In this session, Brian Hall, a partner in McDermott's Healthcare practice group, moderated a panel to discuss the opportunities for growth and investment in the women's health and fertility space.
Session panelists included:
- Andrew Colbert, senior managing director, Ziegler
- Eleanor Harte, chief operating officer, Colorado Center for Reproductive Medicine
- Erica Pham, general counsel, Maven Clinic
- Cara Reymann, chief executive officer, Fertilitas
- Maxine Winston, interim chief development officer, Axia Women's Health
Top takeaways included:
- The women's health market continues to be very fragmented, with most obstetrics and gynecology (OB/GYN) and fertility providers practicing as members of small groups. The vast majority of OB/GYN practices are comprised of one to three physicians, while there are approximately 500 fertility clinics total in the United States.
- There is a strong value-based care (VBC) opportunity in the women's health space, with payors looking to partner more with OB/GYNs on bundled payment models.
- Investors view women's health and OB/GYN clinics as an offshoot of primary care, which offers numerous opportunities to leverage OB/GYN services as the epicenter for primary care for women.
- Since the US Supreme Court's decision in Dobbs, overturning Roe v. Wade, the famous phrase "healthcare is local" is being questioned. More employers are now incorporating the ability to travel for care into their insurance coverage offered to employees. It is the first time that companies must rethink how and where they are offering care.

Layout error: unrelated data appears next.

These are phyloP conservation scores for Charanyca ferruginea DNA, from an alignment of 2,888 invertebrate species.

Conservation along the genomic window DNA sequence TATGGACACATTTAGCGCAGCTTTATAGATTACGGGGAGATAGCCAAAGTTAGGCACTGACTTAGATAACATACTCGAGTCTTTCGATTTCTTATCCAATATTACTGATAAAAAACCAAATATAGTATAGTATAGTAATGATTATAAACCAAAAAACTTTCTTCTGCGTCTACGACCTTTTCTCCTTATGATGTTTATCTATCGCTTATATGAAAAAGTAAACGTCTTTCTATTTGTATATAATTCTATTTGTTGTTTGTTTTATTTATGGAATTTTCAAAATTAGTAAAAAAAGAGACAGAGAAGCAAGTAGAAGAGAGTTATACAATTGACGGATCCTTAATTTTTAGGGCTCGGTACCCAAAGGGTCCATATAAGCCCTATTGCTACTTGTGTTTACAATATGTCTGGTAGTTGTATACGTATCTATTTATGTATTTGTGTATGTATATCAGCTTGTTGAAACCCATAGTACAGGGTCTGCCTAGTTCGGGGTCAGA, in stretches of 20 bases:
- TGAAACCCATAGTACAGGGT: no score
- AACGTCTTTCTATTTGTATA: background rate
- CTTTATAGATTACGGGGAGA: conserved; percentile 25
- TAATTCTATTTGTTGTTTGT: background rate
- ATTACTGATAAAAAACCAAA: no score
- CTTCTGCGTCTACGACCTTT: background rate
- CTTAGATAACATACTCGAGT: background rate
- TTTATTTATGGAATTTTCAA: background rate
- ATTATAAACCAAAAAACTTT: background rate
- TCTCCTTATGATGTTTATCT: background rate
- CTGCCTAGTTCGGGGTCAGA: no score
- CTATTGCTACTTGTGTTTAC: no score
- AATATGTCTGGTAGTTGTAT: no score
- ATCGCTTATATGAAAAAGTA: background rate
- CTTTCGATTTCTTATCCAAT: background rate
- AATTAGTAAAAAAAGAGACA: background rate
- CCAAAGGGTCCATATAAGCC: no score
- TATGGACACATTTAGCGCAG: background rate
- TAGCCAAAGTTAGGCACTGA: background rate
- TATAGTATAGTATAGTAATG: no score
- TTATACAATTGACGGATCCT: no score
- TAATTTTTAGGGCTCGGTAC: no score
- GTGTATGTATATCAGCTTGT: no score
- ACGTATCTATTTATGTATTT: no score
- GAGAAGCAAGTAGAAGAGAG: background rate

- The women's health space is expected to face a decrease in the number of providers coming out of fellowships, yet patient demand is anticipated to grow exponentially. According to the US Health Resources & Services Administration (HRSA), the demand for OB/GYNs is expected to increase 4% by 2030. However, the number of OB/GYNs is expected to decrease by 7%. Fertility is facing a similar trend, making it important for operators to have a sound recruitment and growth strategy to meet patient demand.
- Three strategies for addressing the labor issues in the women's health space are: (1) leveraging the use of advanced practitioners, such as nurse practitioners and physicians assistants, so that physicians can extend themselves and see more patients, (2) being at the forefront of recruiting by developing relationships with residency programs, and (3) doing everything possible to support the physicians by creating the right culture, incentives for physicians to stay longer with the practice, and new growth opportunities.
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